23. 23. DETERMINING CAPACITY REQUIREMENTS: Example.  Now, if 2 operators are required for bottle making and 3 operators for bags, the equations comes as: 0.9 bottle machine x 2 operators = 1.8 op. 1.2 bag machines x 3 operators = 3.6 op.  This is further balanced and operated in excess, which is used as the cushion capacity.
  24. 24. DECISION TREE  A decision tree is a schematic representation of the alternatives available to a decision maker and their possible consequences.  The term gets its name from the treelike appearance of the diagram.  They are particularly useful for analyzing situations that involve sequential decisions.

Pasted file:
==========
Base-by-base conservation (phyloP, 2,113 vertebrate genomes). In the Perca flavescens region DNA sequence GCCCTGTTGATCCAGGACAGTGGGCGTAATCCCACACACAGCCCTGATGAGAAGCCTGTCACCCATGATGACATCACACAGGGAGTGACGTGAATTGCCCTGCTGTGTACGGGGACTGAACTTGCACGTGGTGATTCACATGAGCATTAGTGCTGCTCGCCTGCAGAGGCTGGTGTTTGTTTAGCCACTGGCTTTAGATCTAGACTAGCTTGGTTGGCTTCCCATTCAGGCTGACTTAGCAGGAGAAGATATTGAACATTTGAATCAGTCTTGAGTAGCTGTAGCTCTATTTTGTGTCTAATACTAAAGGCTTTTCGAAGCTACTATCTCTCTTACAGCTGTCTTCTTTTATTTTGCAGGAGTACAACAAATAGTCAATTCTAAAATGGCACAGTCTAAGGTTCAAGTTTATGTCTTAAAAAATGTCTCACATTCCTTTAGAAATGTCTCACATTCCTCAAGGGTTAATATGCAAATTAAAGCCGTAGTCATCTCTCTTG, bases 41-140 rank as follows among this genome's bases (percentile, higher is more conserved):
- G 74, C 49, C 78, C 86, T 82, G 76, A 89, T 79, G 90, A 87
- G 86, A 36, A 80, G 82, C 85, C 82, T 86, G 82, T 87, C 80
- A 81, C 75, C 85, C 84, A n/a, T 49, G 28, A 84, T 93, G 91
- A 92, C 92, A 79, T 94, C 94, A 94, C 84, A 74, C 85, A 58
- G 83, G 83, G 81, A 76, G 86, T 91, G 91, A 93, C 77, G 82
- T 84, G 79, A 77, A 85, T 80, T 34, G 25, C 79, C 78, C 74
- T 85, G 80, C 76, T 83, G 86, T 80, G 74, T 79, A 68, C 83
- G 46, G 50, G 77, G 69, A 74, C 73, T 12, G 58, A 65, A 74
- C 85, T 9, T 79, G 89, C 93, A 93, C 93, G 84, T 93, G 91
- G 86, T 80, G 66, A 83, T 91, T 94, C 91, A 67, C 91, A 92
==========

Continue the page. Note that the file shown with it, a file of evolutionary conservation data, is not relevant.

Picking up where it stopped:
25. 25.  Square nodes denote decision points, and circular nodes denote chance events.  Branches leaving square nodes represent alternatives; branches leaving circular nodes represent chance events.
  26. 26.  After the tree has been drawn, it is analyzed from right to left; that is, starting with the last decision that might be made.  For each decision, choose the alternative that will yield the greatest return (or the lowest cost).
  27. 27. DECISION TREE  EXAMPLE: A manager must decide on the size of a video arcade to construct. The manager has narrowed the choices to two: large or small. Information has been collected on payoffs, and a decision tree has been constructed.  The decision tree is analyzed to find out which initial alternative (build small or build large) should be chosen in order to maximize expected monetary value.
  28. 28. DECISION TREE